The significance and diversity accorded to Black History Month this year in Leeds has been truly refreshing. With artists such as Akala and the poet Wole Soyinka already blazing the trail to diversify dialogues on African identity, perhaps it is relevant then to turn full circle to one of Africa’s founding forefathers in artistic expression and rebellion, the great Fela Ransome Kuti. The documentary recording this enthralling musician was screened at the Belgrave Music Hall, and provided a fitting tribute to the counter-cultural figure accredited with creating Afrobeat whilst standing up in the face of extreme oppression.
Here Fela’s life is stylishly portrayed through merging narratives, as the documentary tells Fela’s story whilst incorporating the recent Broadway production of Fela! in order to frame it within a modern context. The Broadway production is ultimately used as a way of exploring his lasting impact and legacy in the world today, whilst also providing an insight into the creative processes and challenges of directing such a problematic musical. These two narratives then produce interesting and differing ways of looking at Fela’s life, although it must be said that the constant presence of the Broadway adaptation could be cynically read as an advert in itself, inciting us to go out and perhaps watch the production for ourselves.
Fela came from an influential family in Nigeria whose roots were steeped in emancipation, with his mother being a potent figure for women’s rights on the continent. After receiving a classical musical education in England, he branched out and formed his own band entitled Africa 70 which played a mix of jazz and the native ‘high life’ music popular in Nigeria at the time. With the rise of soul in the 60’s and black liberation movements, Fela managed to combine all these elements into a coherent musical form which took Lagos by storm and catapulted his rise to fame in the period.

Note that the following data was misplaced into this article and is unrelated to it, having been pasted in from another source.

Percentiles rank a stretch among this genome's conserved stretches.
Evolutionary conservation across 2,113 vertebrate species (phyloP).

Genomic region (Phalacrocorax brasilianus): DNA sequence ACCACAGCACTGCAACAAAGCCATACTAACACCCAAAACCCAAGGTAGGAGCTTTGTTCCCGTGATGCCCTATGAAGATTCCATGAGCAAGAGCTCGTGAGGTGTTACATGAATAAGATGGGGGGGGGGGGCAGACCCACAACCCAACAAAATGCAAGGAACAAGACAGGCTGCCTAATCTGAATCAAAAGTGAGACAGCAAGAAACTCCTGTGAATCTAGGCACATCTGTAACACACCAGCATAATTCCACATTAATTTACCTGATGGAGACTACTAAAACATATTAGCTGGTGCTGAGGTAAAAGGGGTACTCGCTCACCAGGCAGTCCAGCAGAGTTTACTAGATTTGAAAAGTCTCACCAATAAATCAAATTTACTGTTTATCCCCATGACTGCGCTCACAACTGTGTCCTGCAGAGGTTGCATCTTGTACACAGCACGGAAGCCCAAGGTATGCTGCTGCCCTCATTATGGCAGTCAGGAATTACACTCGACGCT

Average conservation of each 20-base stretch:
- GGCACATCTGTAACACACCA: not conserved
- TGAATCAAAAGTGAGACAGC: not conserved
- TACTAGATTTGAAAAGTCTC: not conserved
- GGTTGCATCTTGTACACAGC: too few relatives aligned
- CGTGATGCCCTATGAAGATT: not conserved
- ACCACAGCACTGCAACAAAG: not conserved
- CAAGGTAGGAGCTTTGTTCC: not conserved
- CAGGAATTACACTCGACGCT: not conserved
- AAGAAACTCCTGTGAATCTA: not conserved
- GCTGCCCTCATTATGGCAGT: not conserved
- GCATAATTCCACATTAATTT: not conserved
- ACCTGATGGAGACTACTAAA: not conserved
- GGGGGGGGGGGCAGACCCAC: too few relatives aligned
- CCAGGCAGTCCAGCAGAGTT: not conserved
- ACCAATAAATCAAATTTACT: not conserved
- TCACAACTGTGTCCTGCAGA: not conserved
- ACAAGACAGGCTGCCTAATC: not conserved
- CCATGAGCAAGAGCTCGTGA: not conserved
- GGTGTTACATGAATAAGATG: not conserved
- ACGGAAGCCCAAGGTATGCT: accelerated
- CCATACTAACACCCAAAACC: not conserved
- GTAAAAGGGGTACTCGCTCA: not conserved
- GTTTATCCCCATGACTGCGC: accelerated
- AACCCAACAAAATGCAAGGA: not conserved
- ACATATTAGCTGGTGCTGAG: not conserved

However, in light of the political unrest of postcolonial Nigeria, he became a crucial image of African counter culture as his constant resistance to the government and army elevated his musical prowess. His founding of the sovereign state of Kalakuta within his own compound incited repetitive raids on his home and brutal treatment of his family, to the extent that his mother was viciously murdered in one such attack. Fela responded defiantly through his music, with the song ‘Coffin for Head of State’ declaring that her body would be placed on the steps of the army barracks in a blatant gesture of refusal to back down.
Whilst his music and defiance had a touch of the visionary, it must be said that some of his less appealing characteristics are slightly glossed over in the film, particularly with regards to women. Fela was a traditionalist in many senses, taking wives when he pleased (he had 27 at one point) and treating them as he saw fit, sometimes with violence. The song ‘Lady’ encapsulates his ideology on women, and whilst the documentary attempts in many ways to come to terms with his more combustible elements, it equally looks to glorify his musical achievements whilst perhaps lightly brushing off the darker elements to his character.
Either way, the documentary makes enthralling viewing for the uninitiated to Fela’s life and music, and gives a decent and honest portrayal of one of Africa’s most significant artists to come out of the twentieth century. The raw power and energy of Fela is embodied on the screen, as his electrifying catchphrase ‘Music is a Weapon’ continues to resonate today within the artistic consensus of Black History Month.
Image: Jigsaw Productions/findingfela.com